house, to warm it. And, and initially when Mom first came here,
she had a sawdust burner attached on the side of her stove too, I
think. A wood stove, with a sawdust burner on the side.
You’d have to ask her a bit more about that. I only have a vague
recollection of that. After about a year, the house was finished,
and then I had a bedroom upstairs.
Denise: So, you slept in the kitchen
for a year?
Noreen: Yeah, yeah, well because it was warmer.
(Laughter) That’s why, because the house was unfinished. Took
quite a while to totally finish the house, because it was just after
the war years, and it was hard to get some materials. And I
remember Dad saved bits and pieces of hardwood flooring for quite a
while until he had enough to be able to finish the floor in the front
Denise: Ohh, so, from his other construction jobs?
Noreen: I guess,
or just as it became available, and he could buy
Denise: Okay. Piecing a house
Noreen: Yeah, so, that was on McBride Crescent, and
so, that’s, we, we didn’t move from there. That’s where I spent
all my school years. Till I, till I left home and got married, in that
house so. And it was reasonably close to downtown, so I remember
walking downtown with my mom to get groceries, although it certainly
was a chore, to get the groceries downtown, because the stores were all
closer to George Street then, you know, the grocery stores. And,
then walk home with the stuff. Mom had a car, but not
initially. She didn’t have a car when we first came here. She
started working in the family business, my grandfather retired when I
was about twelve, I guess, and then my mom went to work. To do
the books and that sort of stuff. And, during that time, then it
was my job to make the meals. And so, I didn’t initially know how
to cook, so I laughingly say to people, “I learned how to cook over the
phone,” because, Mom would be at work. But because it was our own
business, it was not an imposition, you know, to phone her at
work. And so, I’d phone her and say, “How do you cook pork chops,
and what do I do about this?” and all this kind of stuff. So, I
could cook full meals by the time I was fourteen. To start with I
just got the vegetables ready and she’d come home and do the
meat. But then eventually I was doing all the
Noreen: So, it was, it didn’t seem like that much of a
hardship for me. It was, it was kind of nice to be that
independent. All my friends were going home to parents at home,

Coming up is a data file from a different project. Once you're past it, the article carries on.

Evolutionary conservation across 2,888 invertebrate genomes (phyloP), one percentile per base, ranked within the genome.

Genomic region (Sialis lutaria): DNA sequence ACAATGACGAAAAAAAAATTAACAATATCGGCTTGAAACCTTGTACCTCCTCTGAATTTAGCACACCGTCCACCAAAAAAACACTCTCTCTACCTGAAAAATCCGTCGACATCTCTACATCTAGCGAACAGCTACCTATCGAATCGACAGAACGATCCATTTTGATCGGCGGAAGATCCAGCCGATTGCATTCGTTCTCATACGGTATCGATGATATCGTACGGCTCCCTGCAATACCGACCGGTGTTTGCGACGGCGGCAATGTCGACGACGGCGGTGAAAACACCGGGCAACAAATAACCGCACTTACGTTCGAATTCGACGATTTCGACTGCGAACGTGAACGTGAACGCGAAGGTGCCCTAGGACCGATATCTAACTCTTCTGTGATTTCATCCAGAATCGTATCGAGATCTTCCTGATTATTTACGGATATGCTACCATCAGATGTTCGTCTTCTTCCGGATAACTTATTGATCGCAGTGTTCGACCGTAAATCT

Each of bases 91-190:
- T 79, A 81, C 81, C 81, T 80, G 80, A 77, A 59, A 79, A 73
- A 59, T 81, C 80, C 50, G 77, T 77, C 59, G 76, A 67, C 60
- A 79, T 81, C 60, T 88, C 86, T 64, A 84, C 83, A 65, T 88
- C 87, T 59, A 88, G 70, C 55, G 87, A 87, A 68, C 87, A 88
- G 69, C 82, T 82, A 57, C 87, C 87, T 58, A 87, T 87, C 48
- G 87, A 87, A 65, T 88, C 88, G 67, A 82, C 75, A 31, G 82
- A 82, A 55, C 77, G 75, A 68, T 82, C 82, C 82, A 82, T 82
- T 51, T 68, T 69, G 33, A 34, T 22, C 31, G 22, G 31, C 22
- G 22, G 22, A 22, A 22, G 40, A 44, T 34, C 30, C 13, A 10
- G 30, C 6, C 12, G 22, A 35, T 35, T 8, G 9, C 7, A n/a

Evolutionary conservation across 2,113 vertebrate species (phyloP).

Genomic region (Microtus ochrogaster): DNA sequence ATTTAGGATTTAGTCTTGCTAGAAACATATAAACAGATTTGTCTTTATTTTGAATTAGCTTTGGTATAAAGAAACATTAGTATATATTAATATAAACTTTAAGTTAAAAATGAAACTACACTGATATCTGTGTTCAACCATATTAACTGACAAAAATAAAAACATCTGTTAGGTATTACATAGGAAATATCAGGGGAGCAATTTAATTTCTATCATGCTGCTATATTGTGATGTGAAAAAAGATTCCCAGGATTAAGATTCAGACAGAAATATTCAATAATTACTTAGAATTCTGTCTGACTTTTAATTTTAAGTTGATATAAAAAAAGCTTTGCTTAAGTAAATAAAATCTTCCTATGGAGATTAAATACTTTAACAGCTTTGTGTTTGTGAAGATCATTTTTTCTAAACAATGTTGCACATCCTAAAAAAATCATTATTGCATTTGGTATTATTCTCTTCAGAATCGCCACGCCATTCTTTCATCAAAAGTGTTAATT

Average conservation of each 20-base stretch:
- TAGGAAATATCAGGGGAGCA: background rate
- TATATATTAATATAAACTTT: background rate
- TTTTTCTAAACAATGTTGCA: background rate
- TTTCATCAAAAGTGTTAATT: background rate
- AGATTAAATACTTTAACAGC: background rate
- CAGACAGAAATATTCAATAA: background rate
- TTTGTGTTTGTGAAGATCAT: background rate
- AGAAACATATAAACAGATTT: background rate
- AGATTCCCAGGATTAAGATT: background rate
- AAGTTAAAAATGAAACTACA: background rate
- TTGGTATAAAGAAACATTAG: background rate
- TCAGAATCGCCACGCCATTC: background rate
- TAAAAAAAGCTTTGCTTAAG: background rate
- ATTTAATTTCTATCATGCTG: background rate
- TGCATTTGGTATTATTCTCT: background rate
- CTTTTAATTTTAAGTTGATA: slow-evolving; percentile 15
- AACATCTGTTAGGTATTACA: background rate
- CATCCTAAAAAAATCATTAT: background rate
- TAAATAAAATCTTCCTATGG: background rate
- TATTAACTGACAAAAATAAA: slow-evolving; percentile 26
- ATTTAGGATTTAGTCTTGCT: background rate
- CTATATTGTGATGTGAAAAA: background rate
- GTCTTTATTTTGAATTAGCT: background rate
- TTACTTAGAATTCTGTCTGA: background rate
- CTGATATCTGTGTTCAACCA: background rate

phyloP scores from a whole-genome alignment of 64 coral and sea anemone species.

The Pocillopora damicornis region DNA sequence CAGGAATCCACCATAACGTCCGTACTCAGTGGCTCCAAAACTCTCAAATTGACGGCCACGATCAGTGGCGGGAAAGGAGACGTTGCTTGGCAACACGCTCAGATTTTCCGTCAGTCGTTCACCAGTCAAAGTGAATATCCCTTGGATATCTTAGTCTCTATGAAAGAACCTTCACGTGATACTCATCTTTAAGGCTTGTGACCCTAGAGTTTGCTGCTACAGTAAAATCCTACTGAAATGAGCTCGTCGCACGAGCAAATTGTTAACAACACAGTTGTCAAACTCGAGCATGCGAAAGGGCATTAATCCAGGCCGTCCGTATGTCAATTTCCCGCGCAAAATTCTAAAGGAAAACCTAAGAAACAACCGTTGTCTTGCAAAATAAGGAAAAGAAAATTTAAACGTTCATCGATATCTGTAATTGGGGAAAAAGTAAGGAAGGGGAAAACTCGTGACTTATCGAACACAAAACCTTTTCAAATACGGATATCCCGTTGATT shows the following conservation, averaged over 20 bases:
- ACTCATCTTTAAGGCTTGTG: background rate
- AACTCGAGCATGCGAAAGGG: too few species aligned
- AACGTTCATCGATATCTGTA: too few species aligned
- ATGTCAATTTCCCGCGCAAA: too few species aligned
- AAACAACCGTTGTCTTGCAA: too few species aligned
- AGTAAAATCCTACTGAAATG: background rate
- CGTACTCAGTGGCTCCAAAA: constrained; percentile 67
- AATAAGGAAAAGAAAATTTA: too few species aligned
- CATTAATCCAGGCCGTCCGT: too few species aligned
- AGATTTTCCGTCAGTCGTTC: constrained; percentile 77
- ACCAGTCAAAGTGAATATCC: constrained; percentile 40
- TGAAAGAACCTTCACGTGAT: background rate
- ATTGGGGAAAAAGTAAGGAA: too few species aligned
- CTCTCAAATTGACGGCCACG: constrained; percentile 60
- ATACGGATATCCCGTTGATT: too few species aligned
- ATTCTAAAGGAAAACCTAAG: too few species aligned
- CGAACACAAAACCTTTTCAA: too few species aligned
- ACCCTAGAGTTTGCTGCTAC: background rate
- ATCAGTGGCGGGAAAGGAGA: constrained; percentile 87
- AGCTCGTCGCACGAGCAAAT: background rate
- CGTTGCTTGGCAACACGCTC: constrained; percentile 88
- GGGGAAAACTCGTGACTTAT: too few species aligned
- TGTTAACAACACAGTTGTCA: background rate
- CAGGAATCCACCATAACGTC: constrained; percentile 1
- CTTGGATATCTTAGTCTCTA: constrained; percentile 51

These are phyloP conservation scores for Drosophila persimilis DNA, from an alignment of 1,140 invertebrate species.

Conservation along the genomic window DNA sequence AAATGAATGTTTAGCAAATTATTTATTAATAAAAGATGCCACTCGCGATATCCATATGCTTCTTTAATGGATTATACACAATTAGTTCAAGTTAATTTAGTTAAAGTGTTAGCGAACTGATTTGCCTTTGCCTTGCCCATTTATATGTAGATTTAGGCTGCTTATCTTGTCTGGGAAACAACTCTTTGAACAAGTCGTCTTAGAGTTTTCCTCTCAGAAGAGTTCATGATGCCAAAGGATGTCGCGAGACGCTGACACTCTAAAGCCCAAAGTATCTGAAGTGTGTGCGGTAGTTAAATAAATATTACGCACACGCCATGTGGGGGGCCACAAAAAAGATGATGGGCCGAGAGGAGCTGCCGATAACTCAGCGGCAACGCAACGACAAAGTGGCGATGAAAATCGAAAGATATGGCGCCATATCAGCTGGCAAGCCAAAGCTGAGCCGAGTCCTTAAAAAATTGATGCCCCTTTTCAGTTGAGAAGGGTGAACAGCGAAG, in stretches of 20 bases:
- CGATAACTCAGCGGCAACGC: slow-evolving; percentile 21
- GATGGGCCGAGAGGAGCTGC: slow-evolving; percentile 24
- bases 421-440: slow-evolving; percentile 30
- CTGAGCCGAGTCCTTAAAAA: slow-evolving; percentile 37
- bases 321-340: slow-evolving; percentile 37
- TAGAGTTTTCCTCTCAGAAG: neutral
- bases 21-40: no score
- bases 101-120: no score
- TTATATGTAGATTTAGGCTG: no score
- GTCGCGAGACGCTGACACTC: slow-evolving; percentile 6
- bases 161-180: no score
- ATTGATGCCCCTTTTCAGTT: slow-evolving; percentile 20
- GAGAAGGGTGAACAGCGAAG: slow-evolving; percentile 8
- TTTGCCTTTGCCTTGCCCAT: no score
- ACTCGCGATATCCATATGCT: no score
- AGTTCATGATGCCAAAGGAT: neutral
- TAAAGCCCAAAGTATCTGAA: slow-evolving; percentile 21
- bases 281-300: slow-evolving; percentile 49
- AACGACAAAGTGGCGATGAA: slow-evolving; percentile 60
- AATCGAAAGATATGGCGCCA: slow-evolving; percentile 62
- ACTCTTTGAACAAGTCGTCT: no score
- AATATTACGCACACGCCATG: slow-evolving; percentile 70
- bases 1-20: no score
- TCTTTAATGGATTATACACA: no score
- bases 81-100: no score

because it was unusual for moms to be working in those days. But,
I though it was kind of neat to just be able to come home and, you
know, it was like my own domain. I wasn’t being told what to do
by my mother until she came home at 5:00. (Laughter)
Whenever she came home from work. On the weekend though, she
always cooked a fancy Sunday night dinner, you know the roast beef and
like that, but yeah. So, unlike a lot of my friends, who when
they were married, didn’t know how to cook, it was simple for me
because I’d already done it. The Home Ec. Classes in school were
absolutely a cinch, because I could do that. And besides, my mom
taught me how to sew. So that was kind of my favorite thing in
Denise: Oh, oh, okay.
Noreen: To do that sort of stuff. We
wandered around as kids, you know, we had so much more freedom than
children have now. Through the summer, you just would play all
day and show up at suppertime. There were trails that you could
walk from where we were, to the downtown. They called them the
back trails. It was kind of on the edge of the hill behind where
the Dairy Queen is over there and that, oh, those ones on the side of
Third Avenue, what else, like across from Books on
Noreen: The far side of the street, but it was all
bush of course, up there.
Denise: Where the government buildings
Noreen: Trails, yeah, trails would go around. And we’d just
wander around where ever we felt. Wandered over to the school
grounds. There were usually enough kids there to have a pick up
game of baseball, or softball, or something like that. But, just,
such freedom, you know. My own kids had more freedom than their
kids have, the kids today. We had a house up by Connaught School,
and the kids would play. They’d always be sort of within where I
could call them, and I knew where they were, but still, they would just
go out and play.
Noreen: You know, play, sliding on the hills
in the winter or, you know, whatever.
Denise: It’s different
Noreen: It’s very different. And I don’t know [why], because,
more people. We didn’t lock our house, we never locked the door
on our house. So after I got married, we lived right on the same block
as, as, all our parents. You see, I married the boy next
door. So our first house, and then there was an empty lot, which
is where my mom’s duplex is now, then there was a little house that the
Kaphans stayed in. Then there was Jim’s house, his parents
house. So, then there was another house, and then, his parents
owned another smaller house just down the road, which they gave to us
as a wedding present. So there we were, like, my parents, his
parents, our house, and across the street was his aunt and uncle.
(Laughter) So, we had to make a real stand to be independent.
(Laughter) Especially after we had our kids and the grandparents would